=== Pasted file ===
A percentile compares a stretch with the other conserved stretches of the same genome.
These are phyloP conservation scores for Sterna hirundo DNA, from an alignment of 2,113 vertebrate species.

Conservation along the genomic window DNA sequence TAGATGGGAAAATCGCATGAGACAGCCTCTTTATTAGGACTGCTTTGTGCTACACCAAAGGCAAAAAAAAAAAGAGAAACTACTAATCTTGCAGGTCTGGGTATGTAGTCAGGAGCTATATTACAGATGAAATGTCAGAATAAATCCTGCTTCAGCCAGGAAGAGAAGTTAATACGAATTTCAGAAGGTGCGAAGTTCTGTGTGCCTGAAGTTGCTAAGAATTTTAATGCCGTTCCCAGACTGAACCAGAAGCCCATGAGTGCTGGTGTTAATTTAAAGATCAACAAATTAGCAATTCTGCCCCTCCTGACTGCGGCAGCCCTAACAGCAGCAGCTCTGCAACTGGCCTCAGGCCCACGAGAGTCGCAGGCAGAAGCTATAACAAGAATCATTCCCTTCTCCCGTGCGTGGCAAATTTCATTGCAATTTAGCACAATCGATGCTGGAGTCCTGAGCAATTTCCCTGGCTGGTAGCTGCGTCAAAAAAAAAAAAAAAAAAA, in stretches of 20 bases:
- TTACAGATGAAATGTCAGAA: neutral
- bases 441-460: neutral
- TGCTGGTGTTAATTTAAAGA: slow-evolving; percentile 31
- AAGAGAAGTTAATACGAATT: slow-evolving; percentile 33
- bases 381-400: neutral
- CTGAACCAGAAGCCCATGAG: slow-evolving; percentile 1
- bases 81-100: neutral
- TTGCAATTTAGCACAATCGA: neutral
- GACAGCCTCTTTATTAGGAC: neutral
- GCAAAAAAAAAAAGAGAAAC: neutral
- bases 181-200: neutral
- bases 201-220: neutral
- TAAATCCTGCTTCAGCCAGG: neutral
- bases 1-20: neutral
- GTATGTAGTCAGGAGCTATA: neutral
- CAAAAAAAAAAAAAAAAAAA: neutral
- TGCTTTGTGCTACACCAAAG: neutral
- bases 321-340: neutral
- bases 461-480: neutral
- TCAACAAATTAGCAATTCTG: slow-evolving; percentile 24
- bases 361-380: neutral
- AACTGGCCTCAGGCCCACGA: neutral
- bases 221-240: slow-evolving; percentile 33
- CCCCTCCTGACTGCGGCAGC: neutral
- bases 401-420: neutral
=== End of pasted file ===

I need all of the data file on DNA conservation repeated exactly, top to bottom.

A percentile compares a stretch with the other conserved stretches of the same genome.
These are phyloP conservation scores for Sterna hirundo DNA, from an alignment of 2,113 vertebrate species.

Conservation along the genomic window DNA sequence TAGATGGGAAAATCGCATGAGACAGCCTCTTTATTAGGACTGCTTTGTGCTACACCAAAGGCAAAAAAAAAAAGAGAAACTACTAATCTTGCAGGTCTGGGTATGTAGTCAGGAGCTATATTACAGATGAAATGTCAGAATAAATCCTGCTTCAGCCAGGAAGAGAAGTTAATACGAATTTCAGAAGGTGCGAAGTTCTGTGTGCCTGAAGTTGCTAAGAATTTTAATGCCGTTCCCAGACTGAACCAGAAGCCCATGAGTGCTGGTGTTAATTTAAAGATCAACAAATTAGCAATTCTGCCCCTCCTGACTGCGGCAGCCCTAACAGCAGCAGCTCTGCAACTGGCCTCAGGCCCACGAGAGTCGCAGGCAGAAGCTATAACAAGAATCATTCCCTTCTCCCGTGCGTGGCAAATTTCATTGCAATTTAGCACAATCGATGCTGGAGTCCTGAGCAATTTCCCTGGCTGGTAGCTGCGTCAAAAAAAAAAAAAAAAAAA, in stretches of 20 bases:
- TTACAGATGAAATGTCAGAA: neutral
- bases 441-460: neutral
- TGCTGGTGTTAATTTAAAGA: slow-evolving; percentile 31
- AAGAGAAGTTAATACGAATT: slow-evolving; percentile 33
- bases 381-400: neutral
- CTGAACCAGAAGCCCATGAG: slow-evolving; percentile 1
- bases 81-100: neutral
- TTGCAATTTAGCACAATCGA: neutral
- GACAGCCTCTTTATTAGGAC: neutral
- GCAAAAAAAAAAAGAGAAAC: neutral
- bases 181-200: neutral
- bases 201-220: neutral
- TAAATCCTGCTTCAGCCAGG: neutral
- bases 1-20: neutral
- GTATGTAGTCAGGAGCTATA: neutral
- CAAAAAAAAAAAAAAAAAAA: neutral
- TGCTTTGTGCTACACCAAAG: neutral
- bases 321-340: neutral
- bases 461-480: neutral
- TCAACAAATTAGCAATTCTG: slow-evolving; percentile 24
- bases 361-380: neutral
- AACTGGCCTCAGGCCCACGA: neutral
- bases 221-240: slow-evolving; percentile 33
- CCCCTCCTGACTGCGGCAGC: neutral
- bases 401-420: neutral